Source: Tenth Amendment Center Blog

SALEM, Ore. (Jan. 15, 2017) – A bill introduced in the Oregon House would establish a hemp seed certification program, an important step paving the way for faster development of Oregon’s hemp market, and further nullifying federal prohibition in effect.

Rep. Carl Wilson (R-Grants Pass) introduced House Bill 2371 (HB2371) on Jan. 9. The legislation would define industrial hemp seed as a flower seed for the purpose of certification and regulation. In other words, hemp seed would be treated just like seed for roses or carnations. The bill would also direct the director of College of Agriculture and dean of College of Agricultural Sciences at Oregon State University to establish program for labeling and certification of agricultural hemp seed.

Seed certification is vital to growing a vibrant hemp industry. A shortage of usable certified seed throws up one of the biggest barriers to hemp research and farming. Few domestic seed sources exist, and the federal government strictly regulates importation and transportation of hemp seeds. By creating a program to encourage the development of certified seed in the state, it will open the door to vastly expand the already growing hemp market.

Last year, Colorado became the first state with a certified hemp seed program.

The Oregon legislature initially legalized industrial hemp production in 2009. When the Oregon Department of Agriculture finally put its licensing and regulatory program in place early in 2014, some farmers began growing hemp, despite high barriers to entry. Legislation passed in 2016 relaxed licensing requirements to encourage further development of a hemp market within the state. The new law already shows signs of delivering on promises to further open up hemp production and processing in the state. Developing a certified seed program would expand things even further.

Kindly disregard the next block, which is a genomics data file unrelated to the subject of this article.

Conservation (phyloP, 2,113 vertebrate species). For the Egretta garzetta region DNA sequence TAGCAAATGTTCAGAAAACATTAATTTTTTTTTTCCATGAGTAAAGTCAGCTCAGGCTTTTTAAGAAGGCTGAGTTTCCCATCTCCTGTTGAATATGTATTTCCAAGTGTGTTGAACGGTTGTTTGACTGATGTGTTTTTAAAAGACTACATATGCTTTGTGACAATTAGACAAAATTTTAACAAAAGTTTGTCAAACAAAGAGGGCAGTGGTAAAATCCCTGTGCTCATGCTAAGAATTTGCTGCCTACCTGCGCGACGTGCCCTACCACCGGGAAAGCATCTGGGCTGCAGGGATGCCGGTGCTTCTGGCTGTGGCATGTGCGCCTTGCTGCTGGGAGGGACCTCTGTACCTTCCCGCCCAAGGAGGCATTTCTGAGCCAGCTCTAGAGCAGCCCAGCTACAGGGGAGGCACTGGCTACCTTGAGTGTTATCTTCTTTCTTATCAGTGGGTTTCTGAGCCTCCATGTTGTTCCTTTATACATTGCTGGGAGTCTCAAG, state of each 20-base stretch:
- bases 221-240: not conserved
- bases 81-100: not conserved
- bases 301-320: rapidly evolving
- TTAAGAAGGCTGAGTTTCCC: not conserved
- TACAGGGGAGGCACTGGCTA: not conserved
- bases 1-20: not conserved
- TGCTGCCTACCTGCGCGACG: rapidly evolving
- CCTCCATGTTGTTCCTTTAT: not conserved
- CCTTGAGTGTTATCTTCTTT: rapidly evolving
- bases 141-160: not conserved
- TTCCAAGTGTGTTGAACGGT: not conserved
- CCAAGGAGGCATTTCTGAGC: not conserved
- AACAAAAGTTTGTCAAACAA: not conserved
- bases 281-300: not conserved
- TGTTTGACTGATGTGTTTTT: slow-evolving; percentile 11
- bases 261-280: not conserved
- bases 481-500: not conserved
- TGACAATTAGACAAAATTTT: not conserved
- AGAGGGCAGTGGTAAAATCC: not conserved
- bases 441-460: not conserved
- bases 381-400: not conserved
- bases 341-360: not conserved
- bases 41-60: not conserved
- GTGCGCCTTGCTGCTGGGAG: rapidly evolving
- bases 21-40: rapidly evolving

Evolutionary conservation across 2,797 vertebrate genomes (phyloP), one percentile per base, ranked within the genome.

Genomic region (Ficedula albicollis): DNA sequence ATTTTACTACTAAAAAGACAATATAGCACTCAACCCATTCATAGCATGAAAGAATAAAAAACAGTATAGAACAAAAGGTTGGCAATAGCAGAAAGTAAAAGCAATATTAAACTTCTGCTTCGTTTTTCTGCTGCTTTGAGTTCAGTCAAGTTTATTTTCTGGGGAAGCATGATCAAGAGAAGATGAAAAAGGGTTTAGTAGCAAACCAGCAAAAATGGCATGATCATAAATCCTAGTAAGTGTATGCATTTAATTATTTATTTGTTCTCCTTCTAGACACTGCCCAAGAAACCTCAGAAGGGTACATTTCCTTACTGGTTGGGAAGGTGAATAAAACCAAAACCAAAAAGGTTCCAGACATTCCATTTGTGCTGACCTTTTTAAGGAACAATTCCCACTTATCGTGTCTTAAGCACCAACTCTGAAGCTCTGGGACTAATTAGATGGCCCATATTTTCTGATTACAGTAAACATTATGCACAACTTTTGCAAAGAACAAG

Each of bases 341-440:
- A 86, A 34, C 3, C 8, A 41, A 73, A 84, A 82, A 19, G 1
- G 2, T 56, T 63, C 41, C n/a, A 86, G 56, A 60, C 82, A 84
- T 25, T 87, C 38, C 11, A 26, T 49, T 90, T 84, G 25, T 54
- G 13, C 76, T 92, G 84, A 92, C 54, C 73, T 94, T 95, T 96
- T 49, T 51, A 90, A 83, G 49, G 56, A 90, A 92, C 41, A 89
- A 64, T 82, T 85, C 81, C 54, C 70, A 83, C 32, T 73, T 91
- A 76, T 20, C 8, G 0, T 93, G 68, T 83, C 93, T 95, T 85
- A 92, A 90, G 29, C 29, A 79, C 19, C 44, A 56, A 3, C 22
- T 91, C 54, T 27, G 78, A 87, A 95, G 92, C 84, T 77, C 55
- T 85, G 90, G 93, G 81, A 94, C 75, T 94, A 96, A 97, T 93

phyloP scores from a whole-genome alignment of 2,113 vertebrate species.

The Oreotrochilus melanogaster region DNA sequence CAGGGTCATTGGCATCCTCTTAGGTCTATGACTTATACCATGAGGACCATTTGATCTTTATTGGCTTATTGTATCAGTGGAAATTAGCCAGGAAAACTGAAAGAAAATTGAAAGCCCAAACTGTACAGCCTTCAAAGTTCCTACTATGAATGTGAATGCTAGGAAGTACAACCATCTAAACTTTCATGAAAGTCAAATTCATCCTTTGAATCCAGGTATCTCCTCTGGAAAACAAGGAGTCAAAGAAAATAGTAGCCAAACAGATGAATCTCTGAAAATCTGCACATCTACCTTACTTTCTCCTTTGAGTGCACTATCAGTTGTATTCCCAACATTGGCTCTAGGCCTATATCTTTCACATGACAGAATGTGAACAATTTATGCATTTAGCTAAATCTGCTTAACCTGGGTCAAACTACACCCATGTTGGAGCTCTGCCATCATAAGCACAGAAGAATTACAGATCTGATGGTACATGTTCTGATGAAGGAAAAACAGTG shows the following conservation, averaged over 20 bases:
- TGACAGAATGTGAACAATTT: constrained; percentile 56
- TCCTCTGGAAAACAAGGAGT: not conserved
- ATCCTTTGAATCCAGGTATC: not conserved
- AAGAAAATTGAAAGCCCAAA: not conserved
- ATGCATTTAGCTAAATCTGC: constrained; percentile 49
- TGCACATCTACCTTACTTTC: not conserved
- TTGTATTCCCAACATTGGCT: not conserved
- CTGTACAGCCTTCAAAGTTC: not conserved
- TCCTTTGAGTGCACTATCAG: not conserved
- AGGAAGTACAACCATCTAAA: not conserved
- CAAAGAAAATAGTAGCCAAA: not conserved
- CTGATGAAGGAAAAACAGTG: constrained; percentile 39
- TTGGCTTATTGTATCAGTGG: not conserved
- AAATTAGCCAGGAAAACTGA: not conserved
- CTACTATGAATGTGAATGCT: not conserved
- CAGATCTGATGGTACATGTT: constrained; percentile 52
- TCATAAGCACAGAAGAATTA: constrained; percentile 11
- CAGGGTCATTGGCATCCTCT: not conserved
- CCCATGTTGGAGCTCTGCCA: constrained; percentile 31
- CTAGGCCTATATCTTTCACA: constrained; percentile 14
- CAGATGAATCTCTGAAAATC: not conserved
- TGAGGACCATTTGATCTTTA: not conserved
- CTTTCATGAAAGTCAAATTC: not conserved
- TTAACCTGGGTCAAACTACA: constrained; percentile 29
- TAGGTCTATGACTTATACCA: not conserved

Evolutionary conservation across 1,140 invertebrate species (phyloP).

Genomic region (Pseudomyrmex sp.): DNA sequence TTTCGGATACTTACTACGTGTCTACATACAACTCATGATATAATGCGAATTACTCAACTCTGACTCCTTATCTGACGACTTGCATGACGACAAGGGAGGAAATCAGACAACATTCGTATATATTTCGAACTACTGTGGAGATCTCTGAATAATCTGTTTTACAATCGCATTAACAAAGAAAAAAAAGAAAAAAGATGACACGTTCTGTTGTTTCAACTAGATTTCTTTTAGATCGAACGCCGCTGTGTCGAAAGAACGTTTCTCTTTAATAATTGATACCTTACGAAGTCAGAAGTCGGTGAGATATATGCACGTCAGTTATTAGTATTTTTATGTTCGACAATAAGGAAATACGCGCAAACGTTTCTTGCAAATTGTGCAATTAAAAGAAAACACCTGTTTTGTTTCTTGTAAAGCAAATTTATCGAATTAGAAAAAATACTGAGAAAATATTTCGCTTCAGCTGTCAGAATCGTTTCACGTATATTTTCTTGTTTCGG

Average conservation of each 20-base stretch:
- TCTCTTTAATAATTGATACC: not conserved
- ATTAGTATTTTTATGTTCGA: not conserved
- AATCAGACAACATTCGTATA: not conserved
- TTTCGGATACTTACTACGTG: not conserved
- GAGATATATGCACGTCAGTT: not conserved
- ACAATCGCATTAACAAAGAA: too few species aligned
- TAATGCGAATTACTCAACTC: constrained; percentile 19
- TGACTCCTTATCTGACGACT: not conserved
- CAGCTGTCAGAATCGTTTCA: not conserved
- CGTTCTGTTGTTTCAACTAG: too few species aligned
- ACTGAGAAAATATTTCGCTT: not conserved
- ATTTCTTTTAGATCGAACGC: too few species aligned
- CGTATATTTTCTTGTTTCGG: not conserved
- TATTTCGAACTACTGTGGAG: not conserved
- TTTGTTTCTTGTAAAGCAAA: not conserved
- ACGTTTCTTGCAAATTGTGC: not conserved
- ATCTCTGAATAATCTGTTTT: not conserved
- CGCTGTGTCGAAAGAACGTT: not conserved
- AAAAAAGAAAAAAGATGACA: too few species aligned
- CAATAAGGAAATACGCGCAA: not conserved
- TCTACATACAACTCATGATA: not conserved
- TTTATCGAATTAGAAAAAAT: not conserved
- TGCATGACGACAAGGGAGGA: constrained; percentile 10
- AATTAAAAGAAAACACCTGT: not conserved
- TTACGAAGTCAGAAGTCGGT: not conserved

The federal government still prohibits the cultivation of industrial hemp in most cases, and it prohibits the commercial cultivation of hemp in all cases. Despite federal prohibition, Oregon’s current law sets the foundation for people to nullify the ban by encouraging hemp production in the state. By relaxing regulations and facilitating further development of the hemp industry with this new law, Oregon will ultimately expand this “illegal” market.

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